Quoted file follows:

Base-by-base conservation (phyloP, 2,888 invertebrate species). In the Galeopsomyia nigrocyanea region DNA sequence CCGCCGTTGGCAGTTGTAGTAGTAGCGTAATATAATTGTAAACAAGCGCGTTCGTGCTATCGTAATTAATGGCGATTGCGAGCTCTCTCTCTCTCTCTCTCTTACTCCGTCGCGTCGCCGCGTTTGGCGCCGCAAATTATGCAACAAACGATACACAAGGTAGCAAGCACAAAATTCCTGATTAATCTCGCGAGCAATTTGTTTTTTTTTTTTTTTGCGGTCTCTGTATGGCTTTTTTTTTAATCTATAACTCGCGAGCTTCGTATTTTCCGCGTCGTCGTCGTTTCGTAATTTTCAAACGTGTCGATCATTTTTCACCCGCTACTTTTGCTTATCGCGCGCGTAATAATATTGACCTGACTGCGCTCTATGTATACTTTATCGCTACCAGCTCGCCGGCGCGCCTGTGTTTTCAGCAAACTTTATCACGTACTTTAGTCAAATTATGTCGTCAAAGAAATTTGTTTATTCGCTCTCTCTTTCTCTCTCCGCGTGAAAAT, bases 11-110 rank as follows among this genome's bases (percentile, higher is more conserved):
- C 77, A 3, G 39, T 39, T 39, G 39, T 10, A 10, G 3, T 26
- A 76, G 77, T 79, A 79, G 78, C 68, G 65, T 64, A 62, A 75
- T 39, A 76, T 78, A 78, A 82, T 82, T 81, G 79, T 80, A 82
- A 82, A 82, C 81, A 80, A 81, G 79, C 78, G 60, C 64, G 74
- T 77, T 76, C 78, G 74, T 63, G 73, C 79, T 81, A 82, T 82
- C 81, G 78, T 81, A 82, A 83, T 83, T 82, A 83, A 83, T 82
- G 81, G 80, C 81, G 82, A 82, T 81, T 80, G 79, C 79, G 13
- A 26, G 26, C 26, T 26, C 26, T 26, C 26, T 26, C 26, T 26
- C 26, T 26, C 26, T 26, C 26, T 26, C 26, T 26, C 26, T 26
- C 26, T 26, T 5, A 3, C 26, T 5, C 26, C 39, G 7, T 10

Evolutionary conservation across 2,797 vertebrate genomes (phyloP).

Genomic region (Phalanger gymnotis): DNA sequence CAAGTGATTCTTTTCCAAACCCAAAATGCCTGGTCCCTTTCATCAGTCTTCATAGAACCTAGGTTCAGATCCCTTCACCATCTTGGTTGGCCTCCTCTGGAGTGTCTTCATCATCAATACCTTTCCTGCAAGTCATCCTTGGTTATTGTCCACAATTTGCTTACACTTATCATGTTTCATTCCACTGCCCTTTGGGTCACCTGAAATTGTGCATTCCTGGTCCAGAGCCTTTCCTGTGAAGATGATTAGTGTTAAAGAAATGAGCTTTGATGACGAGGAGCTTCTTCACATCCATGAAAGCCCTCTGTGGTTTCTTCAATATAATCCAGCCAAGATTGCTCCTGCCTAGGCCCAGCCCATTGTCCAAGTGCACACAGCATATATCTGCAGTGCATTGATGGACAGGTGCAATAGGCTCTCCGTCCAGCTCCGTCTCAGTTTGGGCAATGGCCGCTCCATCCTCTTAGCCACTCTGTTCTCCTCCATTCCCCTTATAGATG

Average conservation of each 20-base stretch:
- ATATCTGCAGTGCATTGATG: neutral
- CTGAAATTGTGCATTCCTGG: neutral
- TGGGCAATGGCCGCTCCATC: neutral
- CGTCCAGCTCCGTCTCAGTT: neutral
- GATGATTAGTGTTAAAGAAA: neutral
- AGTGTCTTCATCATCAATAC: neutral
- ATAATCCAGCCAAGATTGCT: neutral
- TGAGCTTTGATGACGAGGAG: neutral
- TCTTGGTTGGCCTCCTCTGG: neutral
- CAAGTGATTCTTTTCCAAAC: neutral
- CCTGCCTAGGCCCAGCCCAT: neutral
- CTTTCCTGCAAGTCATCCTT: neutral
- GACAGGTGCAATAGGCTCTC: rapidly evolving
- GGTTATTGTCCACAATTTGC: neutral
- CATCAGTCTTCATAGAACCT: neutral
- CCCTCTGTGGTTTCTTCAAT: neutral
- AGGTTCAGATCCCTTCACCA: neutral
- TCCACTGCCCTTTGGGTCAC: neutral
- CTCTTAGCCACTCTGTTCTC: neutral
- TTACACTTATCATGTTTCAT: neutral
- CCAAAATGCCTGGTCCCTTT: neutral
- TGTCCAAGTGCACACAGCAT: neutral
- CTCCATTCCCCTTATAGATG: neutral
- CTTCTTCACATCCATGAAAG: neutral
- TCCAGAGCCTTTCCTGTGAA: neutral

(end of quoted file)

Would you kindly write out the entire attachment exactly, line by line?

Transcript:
Base-by-base conservation (phyloP, 2,888 invertebrate species). In the Galeopsomyia nigrocyanea region DNA sequence CCGCCGTTGGCAGTTGTAGTAGTAGCGTAATATAATTGTAAACAAGCGCGTTCGTGCTATCGTAATTAATGGCGATTGCGAGCTCTCTCTCTCTCTCTCTCTTACTCCGTCGCGTCGCCGCGTTTGGCGCCGCAAATTATGCAACAAACGATACACAAGGTAGCAAGCACAAAATTCCTGATTAATCTCGCGAGCAATTTGTTTTTTTTTTTTTTTGCGGTCTCTGTATGGCTTTTTTTTTAATCTATAACTCGCGAGCTTCGTATTTTCCGCGTCGTCGTCGTTTCGTAATTTTCAAACGTGTCGATCATTTTTCACCCGCTACTTTTGCTTATCGCGCGCGTAATAATATTGACCTGACTGCGCTCTATGTATACTTTATCGCTACCAGCTCGCCGGCGCGCCTGTGTTTTCAGCAAACTTTATCACGTACTTTAGTCAAATTATGTCGTCAAAGAAATTTGTTTATTCGCTCTCTCTTTCTCTCTCCGCGTGAAAAT, bases 11-110 rank as follows among this genome's bases (percentile, higher is more conserved):
- C 77, A 3, G 39, T 39, T 39, G 39, T 10, A 10, G 3, T 26
- A 76, G 77, T 79, A 79, G 78, C 68, G 65, T 64, A 62, A 75
- T 39, A 76, T 78, A 78, A 82, T 82, T 81, G 79, T 80, A 82
- A 82, A 82, C 81, A 80, A 81, G 79, C 78, G 60, C 64, G 74
- T 77, T 76, C 78, G 74, T 63, G 73, C 79, T 81, A 82, T 82
- C 81, G 78, T 81, A 82, A 83, T 83, T 82, A 83, A 83, T 82
- G 81, G 80, C 81, G 82, A 82, T 81, T 80, G 79, C 79, G 13
- A 26, G 26, C 26, T 26, C 26, T 26, C 26, T 26, C 26, T 26
- C 26, T 26, C 26, T 26, C 26, T 26, C 26, T 26, C 26, T 26
- C 26, T 26, T 5, A 3, C 26, T 5, C 26, C 39, G 7, T 10

Evolutionary conservation across 2,797 vertebrate genomes (phyloP).

Genomic region (Phalanger gymnotis): DNA sequence CAAGTGATTCTTTTCCAAACCCAAAATGCCTGGTCCCTTTCATCAGTCTTCATAGAACCTAGGTTCAGATCCCTTCACCATCTTGGTTGGCCTCCTCTGGAGTGTCTTCATCATCAATACCTTTCCTGCAAGTCATCCTTGGTTATTGTCCACAATTTGCTTACACTTATCATGTTTCATTCCACTGCCCTTTGGGTCACCTGAAATTGTGCATTCCTGGTCCAGAGCCTTTCCTGTGAAGATGATTAGTGTTAAAGAAATGAGCTTTGATGACGAGGAGCTTCTTCACATCCATGAAAGCCCTCTGTGGTTTCTTCAATATAATCCAGCCAAGATTGCTCCTGCCTAGGCCCAGCCCATTGTCCAAGTGCACACAGCATATATCTGCAGTGCATTGATGGACAGGTGCAATAGGCTCTCCGTCCAGCTCCGTCTCAGTTTGGGCAATGGCCGCTCCATCCTCTTAGCCACTCTGTTCTCCTCCATTCCCCTTATAGATG

Average conservation of each 20-base stretch:
- ATATCTGCAGTGCATTGATG: neutral
- CTGAAATTGTGCATTCCTGG: neutral
- TGGGCAATGGCCGCTCCATC: neutral
- CGTCCAGCTCCGTCTCAGTT: neutral
- GATGATTAGTGTTAAAGAAA: neutral
- AGTGTCTTCATCATCAATAC: neutral
- ATAATCCAGCCAAGATTGCT: neutral
- TGAGCTTTGATGACGAGGAG: neutral
- TCTTGGTTGGCCTCCTCTGG: neutral
- CAAGTGATTCTTTTCCAAAC: neutral
- CCTGCCTAGGCCCAGCCCAT: neutral
- CTTTCCTGCAAGTCATCCTT: neutral
- GACAGGTGCAATAGGCTCTC: rapidly evolving
- GGTTATTGTCCACAATTTGC: neutral
- CATCAGTCTTCATAGAACCT: neutral
- CCCTCTGTGGTTTCTTCAAT: neutral
- AGGTTCAGATCCCTTCACCA: neutral
- TCCACTGCCCTTTGGGTCAC: neutral
- CTCTTAGCCACTCTGTTCTC: neutral
- TTACACTTATCATGTTTCAT: neutral
- CCAAAATGCCTGGTCCCTTT: neutral
- TGTCCAAGTGCACACAGCAT: neutral
- CTCCATTCCCCTTATAGATG: neutral
- CTTCTTCACATCCATGAAAG: neutral
- TCCAGAGCCTTTCCTGTGAA: neutral